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Password FAQs

Customers ask us about passwords and we thought it would be helpful to put together a Frequently Asked Questions document to address some of the more common ones.

Q1. How often should we force users to rotate their passwords?

A1. It used to be that ‘security best practice’ dictated that users should be forced to rotate their passwords every 90 days. A significant body of research has shown this is actually causing more problems than it solves. The National Institute of Standards and Technology (NIST) is considered authoritative on cybersecurity topics and has the following to say about password rotation:

NIST Special Publication 800-63Bsection on Memorized Secret Verifiers includes,“Verifiers SHOULD NOT require memorized secrets to be changed arbitrarily (e.g., periodically). However, verifiers SHALL force a change if there is evidence of compromise of the authenticator.”

Further explanation of this reasoning is presented in the Frequently Asked Questions:

  • Question Q-B05 asks: “Is password expiration no longer recommended?”Answer A-B05: “Users tend to choose weaker memorized secrets when they know that they will have to change them in the near future. When those changes do occur, they often select a secret that is similar to their old, memorized secret by applying a set of common transformations such as increasing a number in the password. This practice provides a false sense of security if any of the previous secrets has been compromised since attackers can apply these same common transformations. But if there is evidence that the memorized secret has been compromised, such as by a breach of the verifier’s hashed password database or observed fraudulent activity, subscribers should be required to change their memorized secrets. However, this event-based change should occur rarely, so that they are less motivated to choose a weak secret with the knowledge that it will only be used for a limited period of time.”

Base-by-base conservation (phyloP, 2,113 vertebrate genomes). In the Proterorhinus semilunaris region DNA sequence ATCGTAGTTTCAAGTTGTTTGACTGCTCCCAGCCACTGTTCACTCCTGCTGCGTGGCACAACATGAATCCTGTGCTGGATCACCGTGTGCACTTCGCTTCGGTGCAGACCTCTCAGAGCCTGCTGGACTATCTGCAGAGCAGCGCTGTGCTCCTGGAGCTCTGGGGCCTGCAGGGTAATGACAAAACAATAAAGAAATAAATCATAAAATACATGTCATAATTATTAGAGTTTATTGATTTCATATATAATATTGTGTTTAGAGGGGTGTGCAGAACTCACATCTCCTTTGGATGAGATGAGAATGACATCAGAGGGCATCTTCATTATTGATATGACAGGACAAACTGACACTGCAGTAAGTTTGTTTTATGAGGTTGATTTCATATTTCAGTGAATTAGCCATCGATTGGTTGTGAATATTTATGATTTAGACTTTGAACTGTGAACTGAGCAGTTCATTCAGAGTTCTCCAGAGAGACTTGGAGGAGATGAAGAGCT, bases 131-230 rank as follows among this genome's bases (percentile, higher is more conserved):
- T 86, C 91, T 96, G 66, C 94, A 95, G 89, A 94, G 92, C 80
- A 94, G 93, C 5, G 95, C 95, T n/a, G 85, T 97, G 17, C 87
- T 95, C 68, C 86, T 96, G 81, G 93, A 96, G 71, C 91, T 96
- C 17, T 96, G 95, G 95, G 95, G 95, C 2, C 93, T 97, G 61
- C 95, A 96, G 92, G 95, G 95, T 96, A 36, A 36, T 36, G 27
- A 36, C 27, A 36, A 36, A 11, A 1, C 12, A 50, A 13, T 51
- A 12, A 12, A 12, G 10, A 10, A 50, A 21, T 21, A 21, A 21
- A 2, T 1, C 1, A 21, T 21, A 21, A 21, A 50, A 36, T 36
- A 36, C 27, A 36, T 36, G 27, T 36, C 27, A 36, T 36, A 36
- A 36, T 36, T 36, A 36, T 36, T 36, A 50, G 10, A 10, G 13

• Q2. What is the recommendation for password length / strength?A2.Password length is king, composition rules (e.g. lower case, upper case, special characters, etc.) are not as helpful as we once thought. Length should be dictated by the desired level of security as appropriate to your organization, but 15 characters is considered generally acceptable assuming other factors (non-dictionary, no sequential characters, no key words (like usernames, service names, etc.)

CTO / Principal Engineer


David Hyde-Volpe

CTO / Principal Engineer




Cyber Risk Reduction

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Business Operations Manager
Certified: GSEC, CompTIA A+
Education: BA, College of William and Mary
Areas of Focus: Project Management, Accounting, Logistics


CTO / Principal Engineer

Certified: GCIH, GSEC, GMON

Education: BS – Chemistry, Clemson University, Completed PhD coursework in Quantum Theoretical Chemistry – Georgia Institute of Technology, Completed PhD coursework in Statistical Mechanical Theoretical Chemistry – Clemson University.

Areas of Focus: Secure Coding, statistical modeling, penetration testing, security architecture


CEO / Principal Engineer
Certified: CISSP, GCIH, PMP, CRISC, CISA, CISM, CCSK; previous certifications include CCNP, CCSP, CCVP, CCDP
Education: University of MD. LaSalle University (BS/MS – Information Systems)
Areas of Focus: BC/DR, Quantitative Risk programs and analysis, 1/CISO and 1/CIO functions, security strategy and architecture

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